The French-speaking University of Montreal is the largest centre of higher education and research in Québec and the second largest in Canada. The university's 16 faculties and two affiliated schools (HEC Montréal and École Polytechnique) bring together more than 2,500 professors and researchers and 64,000 students. Offering more than 650 programmes at all academic levels, it annually awards about 3,000 masters and doctorate diplomas.
The Université de Montréal first opened its doors on January 6th, 1878. At the time, less than a hundred students were admitted to three faculties-theology, law and medicine-in various locations around the city. In 1895, new premises were acquired on Saint Denis St., in the heart of the Latin Quarter, and all of its faculties were moved to one location.
Formerly a branch of the Université Laval de Québec, the Université de Montréal officially became a self-governing and independent institution on May 8th, 1919. With its affiliated schools (the École Polytechnique, founded in 1873 and affiliated in 1887, and the École des Hautes Études Commerciales, founded in 1907 and affiliated in 1915), it became for Montreal a prestigious and much-awaited Francophone university.
The University has an extensive alumni network, with more than 300,000 members registered with the university's alumni network. Throughout the university's history, faculty, alumni, and former students have played prominent roles in a number of fields. Several prominent business leaders have also graduated from the university. Graduates include Philippe de Gaspé Beaubien, founder and CEO of Telemedia, Louis R. Chênevert, chairman and CEO of the United Technologies Corporation, and Pierre Karl Péladeau, president and CEO of Quebecor.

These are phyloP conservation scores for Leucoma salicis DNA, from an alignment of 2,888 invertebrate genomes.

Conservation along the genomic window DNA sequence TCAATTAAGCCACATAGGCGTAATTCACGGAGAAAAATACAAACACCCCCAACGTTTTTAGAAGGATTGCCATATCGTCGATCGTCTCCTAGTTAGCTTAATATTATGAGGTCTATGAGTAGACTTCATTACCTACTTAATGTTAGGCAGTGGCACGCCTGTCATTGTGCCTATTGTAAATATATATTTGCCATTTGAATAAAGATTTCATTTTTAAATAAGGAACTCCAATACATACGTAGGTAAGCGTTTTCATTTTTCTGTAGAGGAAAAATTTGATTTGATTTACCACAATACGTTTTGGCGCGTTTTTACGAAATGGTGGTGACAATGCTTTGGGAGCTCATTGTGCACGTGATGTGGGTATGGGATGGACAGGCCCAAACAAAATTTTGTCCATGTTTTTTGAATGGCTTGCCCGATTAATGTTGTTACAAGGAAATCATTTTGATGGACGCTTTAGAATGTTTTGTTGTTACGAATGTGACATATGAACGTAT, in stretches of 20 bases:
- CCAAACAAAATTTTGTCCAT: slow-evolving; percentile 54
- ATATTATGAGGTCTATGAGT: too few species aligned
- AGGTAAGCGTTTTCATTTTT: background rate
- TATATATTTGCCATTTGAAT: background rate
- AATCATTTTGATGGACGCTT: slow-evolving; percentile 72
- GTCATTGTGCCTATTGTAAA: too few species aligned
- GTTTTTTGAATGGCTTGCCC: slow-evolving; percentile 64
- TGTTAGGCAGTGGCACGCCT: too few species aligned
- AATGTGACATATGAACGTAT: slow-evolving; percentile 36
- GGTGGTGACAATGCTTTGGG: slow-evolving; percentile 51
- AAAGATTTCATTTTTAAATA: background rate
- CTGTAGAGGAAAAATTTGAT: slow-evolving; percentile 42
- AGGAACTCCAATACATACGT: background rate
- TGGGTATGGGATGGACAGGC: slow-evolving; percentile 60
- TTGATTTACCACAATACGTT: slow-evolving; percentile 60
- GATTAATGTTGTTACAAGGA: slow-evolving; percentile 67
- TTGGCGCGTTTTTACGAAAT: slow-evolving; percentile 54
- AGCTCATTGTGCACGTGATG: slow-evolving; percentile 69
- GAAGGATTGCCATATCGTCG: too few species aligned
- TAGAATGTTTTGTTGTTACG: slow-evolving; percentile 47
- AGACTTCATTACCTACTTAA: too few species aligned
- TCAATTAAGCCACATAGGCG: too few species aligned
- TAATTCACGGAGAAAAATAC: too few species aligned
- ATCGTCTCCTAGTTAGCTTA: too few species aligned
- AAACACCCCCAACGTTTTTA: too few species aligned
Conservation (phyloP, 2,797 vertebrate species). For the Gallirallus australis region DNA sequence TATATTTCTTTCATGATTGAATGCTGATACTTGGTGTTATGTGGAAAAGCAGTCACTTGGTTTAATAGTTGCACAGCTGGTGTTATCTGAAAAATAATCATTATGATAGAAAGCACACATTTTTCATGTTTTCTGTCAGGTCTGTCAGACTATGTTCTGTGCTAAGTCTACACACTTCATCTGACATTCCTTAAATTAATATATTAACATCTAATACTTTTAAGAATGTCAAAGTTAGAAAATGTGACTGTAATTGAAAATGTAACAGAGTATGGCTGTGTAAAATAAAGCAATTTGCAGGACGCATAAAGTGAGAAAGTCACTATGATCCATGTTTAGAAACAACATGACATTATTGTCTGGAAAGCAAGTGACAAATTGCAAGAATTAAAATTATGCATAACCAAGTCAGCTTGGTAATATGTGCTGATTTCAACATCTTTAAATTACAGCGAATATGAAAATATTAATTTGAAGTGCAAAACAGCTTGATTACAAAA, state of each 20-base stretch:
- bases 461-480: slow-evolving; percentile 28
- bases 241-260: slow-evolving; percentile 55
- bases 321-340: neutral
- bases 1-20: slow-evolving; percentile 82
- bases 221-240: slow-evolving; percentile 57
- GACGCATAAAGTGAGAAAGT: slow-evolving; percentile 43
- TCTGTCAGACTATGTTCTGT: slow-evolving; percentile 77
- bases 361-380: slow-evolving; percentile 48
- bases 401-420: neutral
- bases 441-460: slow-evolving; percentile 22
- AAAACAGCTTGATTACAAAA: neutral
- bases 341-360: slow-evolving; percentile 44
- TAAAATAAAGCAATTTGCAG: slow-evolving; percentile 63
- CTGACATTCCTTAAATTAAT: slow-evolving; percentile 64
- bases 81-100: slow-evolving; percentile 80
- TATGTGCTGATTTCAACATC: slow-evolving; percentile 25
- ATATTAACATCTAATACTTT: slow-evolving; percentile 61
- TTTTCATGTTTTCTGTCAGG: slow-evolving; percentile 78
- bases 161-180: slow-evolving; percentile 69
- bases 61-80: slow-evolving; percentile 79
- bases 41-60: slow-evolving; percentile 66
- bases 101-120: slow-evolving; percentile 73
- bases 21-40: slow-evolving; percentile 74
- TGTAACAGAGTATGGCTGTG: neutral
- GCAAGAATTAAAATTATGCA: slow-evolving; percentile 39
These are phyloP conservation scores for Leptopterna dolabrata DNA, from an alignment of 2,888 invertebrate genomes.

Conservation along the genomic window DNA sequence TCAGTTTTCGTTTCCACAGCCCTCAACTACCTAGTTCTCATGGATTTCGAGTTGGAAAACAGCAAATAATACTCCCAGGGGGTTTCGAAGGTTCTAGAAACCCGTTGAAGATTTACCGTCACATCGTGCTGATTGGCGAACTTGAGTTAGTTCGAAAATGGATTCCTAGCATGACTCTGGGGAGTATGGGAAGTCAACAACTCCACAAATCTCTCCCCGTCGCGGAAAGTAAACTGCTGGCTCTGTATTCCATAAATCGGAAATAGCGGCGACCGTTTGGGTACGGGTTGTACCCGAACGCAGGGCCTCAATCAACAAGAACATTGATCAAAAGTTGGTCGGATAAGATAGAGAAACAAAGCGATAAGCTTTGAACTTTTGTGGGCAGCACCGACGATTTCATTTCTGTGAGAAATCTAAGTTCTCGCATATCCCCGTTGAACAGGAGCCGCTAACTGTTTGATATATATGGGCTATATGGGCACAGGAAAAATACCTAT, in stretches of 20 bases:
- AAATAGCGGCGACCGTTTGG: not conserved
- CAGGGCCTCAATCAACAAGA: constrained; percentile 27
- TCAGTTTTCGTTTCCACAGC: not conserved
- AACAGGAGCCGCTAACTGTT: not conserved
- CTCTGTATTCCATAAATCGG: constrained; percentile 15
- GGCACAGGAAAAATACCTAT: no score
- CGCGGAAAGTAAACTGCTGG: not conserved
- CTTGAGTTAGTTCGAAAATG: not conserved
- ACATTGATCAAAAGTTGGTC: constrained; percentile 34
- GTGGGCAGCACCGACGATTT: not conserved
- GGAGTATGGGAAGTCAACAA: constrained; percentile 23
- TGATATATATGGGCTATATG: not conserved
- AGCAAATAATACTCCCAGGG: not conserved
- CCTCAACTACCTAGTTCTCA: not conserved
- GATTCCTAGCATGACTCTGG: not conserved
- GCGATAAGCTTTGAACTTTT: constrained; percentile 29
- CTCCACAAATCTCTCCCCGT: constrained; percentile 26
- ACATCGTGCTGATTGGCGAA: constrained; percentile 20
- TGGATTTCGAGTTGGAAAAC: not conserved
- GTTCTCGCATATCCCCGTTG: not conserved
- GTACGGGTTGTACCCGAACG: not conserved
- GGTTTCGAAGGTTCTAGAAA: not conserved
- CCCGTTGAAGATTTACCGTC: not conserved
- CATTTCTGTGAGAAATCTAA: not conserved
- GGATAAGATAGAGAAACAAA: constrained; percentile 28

The University of Montreal has consistently been ranked one of Canada's top universities.
Situated on the northern slope of Mount Royal, the Université de Montréal boasts an exceptional natural setting. Combining green space and modern architecture, the campus is steeped in the great tradition of North American universities. With over 30 buildings, some of which are connected by an underground network, the campus is dominated by the majestic Art-Deco tower of the Roger-Gaudry Building-a distinctive feature of Montreal's unique silhouette. Côte-des-Neiges, one of the city's most cosmopolitan and vibrant districts, offers the university community a wide range of shops and services, including a cultural centre, bookstores, boutiques, restaurants and cafes.